As reported in TMV a week ago, an Australian appeals court kicked out Apples appeal to prevent the Galaxy 10.1 tablet from being sold in Australia. A couple of days later an American court kicked out Apple’s application to prevent the same tablet from being sold in the United States before the real court case begins next year. The judge in this case actually stated that she did not see much merit in Apple’s case.
Now a German court a week ago actually banned the sale of both the iPad and iPhone 4S in Germany – this was due to a Motorola patent infringement suit against Apple. The ruling stated that Apple’s cellular enabled devices – the iPhone and the iPad infringe on GPRS patents held by Motorola. In TMV’s view that is three clear-cut cases of the tide turning against Apple’s quest to halt Samsung and the rise of Android.
What is interesting here is that Samsung is also suing Apple for infringing its patents related to delivery of a 3G signal to its handsets. Every single other handset manufacturer has agreed Samsung’s 2.3% royalty payment to be able to use the stated patent, yet Apple has refused to pay up. This recent Motorola win has very similar echoes in terms of Apple refusing to pay a royalty to use the patent they state Apple has been infringing since 2007. Each of these technology patents, are critical to the smooth 3G running of both the iPhone and iPad.
A Motorola spokesman stated after the court win in Germany that “We have been negotiating with Apple and offering them reasonable licensing terms and conditions since 2007”. TMV believe this coupled with the fact Apple has also refused to pay a royalty to Samsung for using its technology since 2007 could seriously hamper Apple’s credibility in accusing others of “slavishly copying” its iPhone and iPad products.
Drilling down, the facts are as follows; Samsung has been prevented from selling its products in certain territories and that has only been since August this year. Yet, on the flip side Apple has refused to pay royalties for five years to both Motorola and Samsung. The fact is Apple has sold tens of millions (if not hundreds of millions) of iPhones and iPads in that same period. So, it is TMV’s view that the payouts that will be awarded against Apple will be significantly higher than any payouts that Apple may win against Samsung next year.
Crunching some crude numbers if Samsung win their case, Apple will technically owe Samsung 2.3% of the retail price of every single iPhone ever sold and millions of iPads. For arguments sake let’s say two hundred and fifty million iPhones have been sold since its launch. The minimum Apple would owe per iPhone sale is roughly $5USD times that by two hundred and fifty million and it’s already over $1.25 billion USD owed to Samsung. It is probably similar to the payout that would be required to Motorola. Obviously, this is purely speculation and very crude, but you no doubt get the picture.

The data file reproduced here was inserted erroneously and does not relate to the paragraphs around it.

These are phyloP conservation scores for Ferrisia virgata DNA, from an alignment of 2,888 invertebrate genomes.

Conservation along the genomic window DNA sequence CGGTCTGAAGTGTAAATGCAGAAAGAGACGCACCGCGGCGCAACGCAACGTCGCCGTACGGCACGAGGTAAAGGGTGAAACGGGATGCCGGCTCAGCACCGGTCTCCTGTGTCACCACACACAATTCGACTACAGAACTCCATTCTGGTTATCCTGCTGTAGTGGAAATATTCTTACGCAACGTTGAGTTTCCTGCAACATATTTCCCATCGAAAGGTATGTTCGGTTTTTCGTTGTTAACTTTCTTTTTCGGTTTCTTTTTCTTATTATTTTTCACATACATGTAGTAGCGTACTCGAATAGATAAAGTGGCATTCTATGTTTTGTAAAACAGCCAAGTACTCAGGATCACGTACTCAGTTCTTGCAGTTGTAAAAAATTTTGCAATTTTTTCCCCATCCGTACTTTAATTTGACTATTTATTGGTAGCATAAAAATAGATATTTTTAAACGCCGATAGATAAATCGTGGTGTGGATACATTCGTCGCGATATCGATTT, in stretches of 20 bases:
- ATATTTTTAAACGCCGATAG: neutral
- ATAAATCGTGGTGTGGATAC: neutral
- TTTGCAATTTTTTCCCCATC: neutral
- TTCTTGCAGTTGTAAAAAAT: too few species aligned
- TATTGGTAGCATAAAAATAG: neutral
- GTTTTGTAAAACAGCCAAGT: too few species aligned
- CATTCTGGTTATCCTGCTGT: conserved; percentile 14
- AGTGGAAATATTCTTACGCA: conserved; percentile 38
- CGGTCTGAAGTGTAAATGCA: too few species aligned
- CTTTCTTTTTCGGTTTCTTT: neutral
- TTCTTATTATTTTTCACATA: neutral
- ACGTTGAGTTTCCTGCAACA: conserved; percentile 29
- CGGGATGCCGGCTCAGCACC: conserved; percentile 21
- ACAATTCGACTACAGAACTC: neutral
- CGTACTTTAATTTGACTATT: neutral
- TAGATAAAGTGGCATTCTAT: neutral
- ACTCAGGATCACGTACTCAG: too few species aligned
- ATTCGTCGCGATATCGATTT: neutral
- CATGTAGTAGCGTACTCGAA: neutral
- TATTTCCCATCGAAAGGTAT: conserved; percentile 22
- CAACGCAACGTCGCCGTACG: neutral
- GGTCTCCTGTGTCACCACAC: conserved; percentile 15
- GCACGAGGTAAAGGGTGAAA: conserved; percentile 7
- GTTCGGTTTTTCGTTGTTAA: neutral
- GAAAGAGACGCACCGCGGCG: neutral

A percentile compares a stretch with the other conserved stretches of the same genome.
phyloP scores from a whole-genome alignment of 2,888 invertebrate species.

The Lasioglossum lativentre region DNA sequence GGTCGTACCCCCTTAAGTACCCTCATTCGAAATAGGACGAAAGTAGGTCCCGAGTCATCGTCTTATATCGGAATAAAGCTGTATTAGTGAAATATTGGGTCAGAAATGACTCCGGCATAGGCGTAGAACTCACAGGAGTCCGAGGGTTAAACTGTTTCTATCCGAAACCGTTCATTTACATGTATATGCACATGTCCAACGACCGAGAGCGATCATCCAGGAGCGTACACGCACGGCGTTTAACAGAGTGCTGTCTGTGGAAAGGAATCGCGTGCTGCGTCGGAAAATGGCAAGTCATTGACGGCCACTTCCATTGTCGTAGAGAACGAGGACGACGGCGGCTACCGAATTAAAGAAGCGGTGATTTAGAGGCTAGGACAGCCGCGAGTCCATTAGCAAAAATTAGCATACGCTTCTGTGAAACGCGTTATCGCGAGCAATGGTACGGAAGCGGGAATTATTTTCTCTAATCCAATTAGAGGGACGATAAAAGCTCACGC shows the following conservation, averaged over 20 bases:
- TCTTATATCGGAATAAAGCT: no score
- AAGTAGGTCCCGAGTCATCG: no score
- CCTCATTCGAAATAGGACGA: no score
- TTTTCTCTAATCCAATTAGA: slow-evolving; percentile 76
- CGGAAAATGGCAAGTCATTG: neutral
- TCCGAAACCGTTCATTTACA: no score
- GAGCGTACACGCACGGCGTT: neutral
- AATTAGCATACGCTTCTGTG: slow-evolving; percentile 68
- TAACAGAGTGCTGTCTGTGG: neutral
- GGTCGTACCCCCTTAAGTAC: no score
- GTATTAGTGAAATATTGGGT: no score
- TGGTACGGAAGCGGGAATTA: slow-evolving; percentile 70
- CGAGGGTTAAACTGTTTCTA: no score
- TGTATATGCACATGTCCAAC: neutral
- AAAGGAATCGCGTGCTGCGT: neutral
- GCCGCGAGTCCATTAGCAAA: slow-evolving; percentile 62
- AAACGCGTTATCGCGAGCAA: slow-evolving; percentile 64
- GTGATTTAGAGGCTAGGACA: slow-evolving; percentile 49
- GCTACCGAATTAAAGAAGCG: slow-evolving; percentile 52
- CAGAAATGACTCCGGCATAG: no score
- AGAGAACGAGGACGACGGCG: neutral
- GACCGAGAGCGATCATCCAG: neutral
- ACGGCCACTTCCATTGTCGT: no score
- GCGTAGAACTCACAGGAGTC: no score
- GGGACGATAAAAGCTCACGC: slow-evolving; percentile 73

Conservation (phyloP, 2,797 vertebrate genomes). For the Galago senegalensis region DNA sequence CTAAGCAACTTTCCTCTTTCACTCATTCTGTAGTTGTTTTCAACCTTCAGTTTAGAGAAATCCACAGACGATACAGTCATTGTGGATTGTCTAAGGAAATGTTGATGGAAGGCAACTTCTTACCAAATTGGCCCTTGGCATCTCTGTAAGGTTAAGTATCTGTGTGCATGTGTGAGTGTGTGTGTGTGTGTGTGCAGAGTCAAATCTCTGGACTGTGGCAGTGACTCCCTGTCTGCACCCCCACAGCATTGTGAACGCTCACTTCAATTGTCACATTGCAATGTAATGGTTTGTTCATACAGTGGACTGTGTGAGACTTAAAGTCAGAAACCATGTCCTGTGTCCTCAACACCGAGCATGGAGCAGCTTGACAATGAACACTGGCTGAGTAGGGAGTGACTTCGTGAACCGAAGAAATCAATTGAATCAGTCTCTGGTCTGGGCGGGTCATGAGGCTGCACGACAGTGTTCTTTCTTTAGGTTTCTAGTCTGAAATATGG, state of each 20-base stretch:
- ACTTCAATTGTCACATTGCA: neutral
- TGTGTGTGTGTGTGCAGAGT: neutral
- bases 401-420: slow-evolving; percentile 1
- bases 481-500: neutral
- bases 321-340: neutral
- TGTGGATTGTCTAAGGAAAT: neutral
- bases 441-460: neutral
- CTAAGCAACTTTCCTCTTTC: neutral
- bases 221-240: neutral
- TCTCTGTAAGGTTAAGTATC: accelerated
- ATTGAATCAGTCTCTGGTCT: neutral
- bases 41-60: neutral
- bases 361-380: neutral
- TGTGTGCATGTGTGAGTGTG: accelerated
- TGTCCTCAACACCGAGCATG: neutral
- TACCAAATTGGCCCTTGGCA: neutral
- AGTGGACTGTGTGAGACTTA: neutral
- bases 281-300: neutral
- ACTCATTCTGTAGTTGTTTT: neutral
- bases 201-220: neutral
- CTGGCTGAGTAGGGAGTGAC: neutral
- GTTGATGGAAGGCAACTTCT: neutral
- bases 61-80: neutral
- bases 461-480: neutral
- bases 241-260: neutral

Reputationally, the more the issue of Apple’s refusal to pay what every other mobile handset manufacturer deems to be reasonable in terms of royalties to both Motorola and Samsung is mentioned in the media, the more Apple’s behavior will be perceived as hypocritical by consumers. The potential damage to Apple’s brand from this issue alone is sizeable in TMV’s view.
Adding to the pressure is the fact Samsung’s Anti-Apple marketing campaign appears to be working. Apparently in the United States where the television advertisement below has run, Samsung overtook the iPhone for U.S. brand perception the week after its launch. In Australia Samsung has also stated that Apple’s campaign to prevent the sale of the Galaxy 10.1 tablet probably backfired in that it ensured media attention the Galaxy tablet would probably not have received.
These legal decisions lead to TMV’s view that the tide is indeed turning on Apple. We would go further and state it’s aggressive use of these patent infringement legal actions may come back to bite Apple’s proverbial butt – especially considering Apple has so blatantly infringed on both Samsung and Motorola patents for over five years and counting. TMV would suggest that Apple may yet have to eat some humble pie which will no doubt include possible billion dollar plus payouts to the companies whose patents Apple has infringe upon.